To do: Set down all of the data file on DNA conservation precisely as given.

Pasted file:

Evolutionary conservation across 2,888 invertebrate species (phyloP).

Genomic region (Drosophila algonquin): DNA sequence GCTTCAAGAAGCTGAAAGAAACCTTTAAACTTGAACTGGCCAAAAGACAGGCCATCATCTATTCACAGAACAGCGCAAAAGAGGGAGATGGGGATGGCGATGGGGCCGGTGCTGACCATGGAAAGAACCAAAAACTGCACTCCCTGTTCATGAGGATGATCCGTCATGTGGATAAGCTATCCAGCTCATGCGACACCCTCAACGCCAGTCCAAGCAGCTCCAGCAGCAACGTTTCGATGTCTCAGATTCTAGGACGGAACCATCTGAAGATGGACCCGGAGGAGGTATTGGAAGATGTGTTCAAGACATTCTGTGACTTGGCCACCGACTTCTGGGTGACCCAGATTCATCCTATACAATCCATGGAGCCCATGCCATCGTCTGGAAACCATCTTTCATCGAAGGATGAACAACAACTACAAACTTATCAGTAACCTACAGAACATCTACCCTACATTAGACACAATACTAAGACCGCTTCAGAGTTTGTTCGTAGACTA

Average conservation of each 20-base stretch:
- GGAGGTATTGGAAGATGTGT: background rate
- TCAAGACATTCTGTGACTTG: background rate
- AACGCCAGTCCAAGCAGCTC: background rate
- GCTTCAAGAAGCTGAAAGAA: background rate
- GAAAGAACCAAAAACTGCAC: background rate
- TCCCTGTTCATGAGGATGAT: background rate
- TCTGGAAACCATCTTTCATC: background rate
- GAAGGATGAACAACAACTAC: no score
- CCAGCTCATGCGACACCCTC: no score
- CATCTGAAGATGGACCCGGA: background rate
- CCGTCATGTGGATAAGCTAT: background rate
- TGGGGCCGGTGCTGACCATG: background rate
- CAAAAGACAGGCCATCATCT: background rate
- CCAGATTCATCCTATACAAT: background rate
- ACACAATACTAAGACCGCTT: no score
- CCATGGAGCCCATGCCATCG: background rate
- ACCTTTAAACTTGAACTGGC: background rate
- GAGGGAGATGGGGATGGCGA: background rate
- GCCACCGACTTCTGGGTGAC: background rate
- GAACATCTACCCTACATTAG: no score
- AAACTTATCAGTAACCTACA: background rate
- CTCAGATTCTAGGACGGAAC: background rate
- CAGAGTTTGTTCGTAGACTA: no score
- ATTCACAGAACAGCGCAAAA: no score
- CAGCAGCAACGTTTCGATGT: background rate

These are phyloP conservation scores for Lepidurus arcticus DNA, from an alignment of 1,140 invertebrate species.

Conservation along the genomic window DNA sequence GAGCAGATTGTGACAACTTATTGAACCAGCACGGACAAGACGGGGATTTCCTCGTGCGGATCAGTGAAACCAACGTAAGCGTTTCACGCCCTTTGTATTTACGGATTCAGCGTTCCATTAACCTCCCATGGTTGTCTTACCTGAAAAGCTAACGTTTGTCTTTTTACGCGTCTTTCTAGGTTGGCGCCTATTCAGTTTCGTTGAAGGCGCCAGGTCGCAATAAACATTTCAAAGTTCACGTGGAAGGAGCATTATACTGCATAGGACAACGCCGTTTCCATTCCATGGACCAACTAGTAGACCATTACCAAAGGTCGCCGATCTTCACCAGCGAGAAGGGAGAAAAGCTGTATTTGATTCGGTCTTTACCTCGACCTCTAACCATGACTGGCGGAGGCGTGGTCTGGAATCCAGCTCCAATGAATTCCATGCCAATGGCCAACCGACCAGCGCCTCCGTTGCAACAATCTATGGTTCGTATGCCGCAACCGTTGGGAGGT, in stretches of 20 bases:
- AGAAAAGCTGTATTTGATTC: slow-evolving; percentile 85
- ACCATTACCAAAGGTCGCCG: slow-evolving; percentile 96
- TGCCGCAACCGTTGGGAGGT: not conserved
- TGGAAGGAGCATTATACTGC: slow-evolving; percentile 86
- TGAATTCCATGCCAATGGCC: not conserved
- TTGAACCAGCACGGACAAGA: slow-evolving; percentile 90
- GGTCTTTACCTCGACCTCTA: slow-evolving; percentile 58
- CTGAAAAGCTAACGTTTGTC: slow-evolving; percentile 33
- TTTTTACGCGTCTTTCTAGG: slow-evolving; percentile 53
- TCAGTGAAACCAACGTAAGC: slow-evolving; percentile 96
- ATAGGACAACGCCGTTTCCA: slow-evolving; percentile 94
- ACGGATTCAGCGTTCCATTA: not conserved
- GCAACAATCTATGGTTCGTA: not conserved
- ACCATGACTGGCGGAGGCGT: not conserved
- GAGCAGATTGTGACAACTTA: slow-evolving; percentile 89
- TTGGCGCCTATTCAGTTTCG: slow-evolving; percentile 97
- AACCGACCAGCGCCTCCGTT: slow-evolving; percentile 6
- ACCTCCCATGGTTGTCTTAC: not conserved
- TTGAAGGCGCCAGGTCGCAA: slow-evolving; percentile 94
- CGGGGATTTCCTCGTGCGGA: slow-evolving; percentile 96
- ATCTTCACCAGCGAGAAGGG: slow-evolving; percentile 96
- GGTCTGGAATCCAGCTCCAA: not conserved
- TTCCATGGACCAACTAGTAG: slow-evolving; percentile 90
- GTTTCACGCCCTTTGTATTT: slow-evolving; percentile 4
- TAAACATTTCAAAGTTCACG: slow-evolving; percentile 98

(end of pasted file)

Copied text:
Evolutionary conservation across 2,888 invertebrate species (phyloP).

Genomic region (Drosophila algonquin): DNA sequence GCTTCAAGAAGCTGAAAGAAACCTTTAAACTTGAACTGGCCAAAAGACAGGCCATCATCTATTCACAGAACAGCGCAAAAGAGGGAGATGGGGATGGCGATGGGGCCGGTGCTGACCATGGAAAGAACCAAAAACTGCACTCCCTGTTCATGAGGATGATCCGTCATGTGGATAAGCTATCCAGCTCATGCGACACCCTCAACGCCAGTCCAAGCAGCTCCAGCAGCAACGTTTCGATGTCTCAGATTCTAGGACGGAACCATCTGAAGATGGACCCGGAGGAGGTATTGGAAGATGTGTTCAAGACATTCTGTGACTTGGCCACCGACTTCTGGGTGACCCAGATTCATCCTATACAATCCATGGAGCCCATGCCATCGTCTGGAAACCATCTTTCATCGAAGGATGAACAACAACTACAAACTTATCAGTAACCTACAGAACATCTACCCTACATTAGACACAATACTAAGACCGCTTCAGAGTTTGTTCGTAGACTA

Average conservation of each 20-base stretch:
- GGAGGTATTGGAAGATGTGT: background rate
- TCAAGACATTCTGTGACTTG: background rate
- AACGCCAGTCCAAGCAGCTC: background rate
- GCTTCAAGAAGCTGAAAGAA: background rate
- GAAAGAACCAAAAACTGCAC: background rate
- TCCCTGTTCATGAGGATGAT: background rate
- TCTGGAAACCATCTTTCATC: background rate
- GAAGGATGAACAACAACTAC: no score
- CCAGCTCATGCGACACCCTC: no score
- CATCTGAAGATGGACCCGGA: background rate
- CCGTCATGTGGATAAGCTAT: background rate
- TGGGGCCGGTGCTGACCATG: background rate
- CAAAAGACAGGCCATCATCT: background rate
- CCAGATTCATCCTATACAAT: background rate
- ACACAATACTAAGACCGCTT: no score
- CCATGGAGCCCATGCCATCG: background rate
- ACCTTTAAACTTGAACTGGC: background rate
- GAGGGAGATGGGGATGGCGA: background rate
- GCCACCGACTTCTGGGTGAC: background rate
- GAACATCTACCCTACATTAG: no score
- AAACTTATCAGTAACCTACA: background rate
- CTCAGATTCTAGGACGGAAC: background rate
- CAGAGTTTGTTCGTAGACTA: no score
- ATTCACAGAACAGCGCAAAA: no score
- CAGCAGCAACGTTTCGATGT: background rate

These are phyloP conservation scores for Lepidurus arcticus DNA, from an alignment of 1,140 invertebrate species.

Conservation along the genomic window DNA sequence GAGCAGATTGTGACAACTTATTGAACCAGCACGGACAAGACGGGGATTTCCTCGTGCGGATCAGTGAAACCAACGTAAGCGTTTCACGCCCTTTGTATTTACGGATTCAGCGTTCCATTAACCTCCCATGGTTGTCTTACCTGAAAAGCTAACGTTTGTCTTTTTACGCGTCTTTCTAGGTTGGCGCCTATTCAGTTTCGTTGAAGGCGCCAGGTCGCAATAAACATTTCAAAGTTCACGTGGAAGGAGCATTATACTGCATAGGACAACGCCGTTTCCATTCCATGGACCAACTAGTAGACCATTACCAAAGGTCGCCGATCTTCACCAGCGAGAAGGGAGAAAAGCTGTATTTGATTCGGTCTTTACCTCGACCTCTAACCATGACTGGCGGAGGCGTGGTCTGGAATCCAGCTCCAATGAATTCCATGCCAATGGCCAACCGACCAGCGCCTCCGTTGCAACAATCTATGGTTCGTATGCCGCAACCGTTGGGAGGT, in stretches of 20 bases:
- AGAAAAGCTGTATTTGATTC: slow-evolving; percentile 85
- ACCATTACCAAAGGTCGCCG: slow-evolving; percentile 96
- TGCCGCAACCGTTGGGAGGT: not conserved
- TGGAAGGAGCATTATACTGC: slow-evolving; percentile 86
- TGAATTCCATGCCAATGGCC: not conserved
- TTGAACCAGCACGGACAAGA: slow-evolving; percentile 90
- GGTCTTTACCTCGACCTCTA: slow-evolving; percentile 58
- CTGAAAAGCTAACGTTTGTC: slow-evolving; percentile 33
- TTTTTACGCGTCTTTCTAGG: slow-evolving; percentile 53
- TCAGTGAAACCAACGTAAGC: slow-evolving; percentile 96
- ATAGGACAACGCCGTTTCCA: slow-evolving; percentile 94
- ACGGATTCAGCGTTCCATTA: not conserved
- GCAACAATCTATGGTTCGTA: not conserved
- ACCATGACTGGCGGAGGCGT: not conserved
- GAGCAGATTGTGACAACTTA: slow-evolving; percentile 89
- TTGGCGCCTATTCAGTTTCG: slow-evolving; percentile 97
- AACCGACCAGCGCCTCCGTT: slow-evolving; percentile 6
- ACCTCCCATGGTTGTCTTAC: not conserved
- TTGAAGGCGCCAGGTCGCAA: slow-evolving; percentile 94
- CGGGGATTTCCTCGTGCGGA: slow-evolving; percentile 96
- ATCTTCACCAGCGAGAAGGG: slow-evolving; percentile 96
- GGTCTGGAATCCAGCTCCAA: not conserved
- TTCCATGGACCAACTAGTAG: slow-evolving; percentile 90
- GTTTCACGCCCTTTGTATTT: slow-evolving; percentile 4
- TAAACATTTCAAAGTTCACG: slow-evolving; percentile 98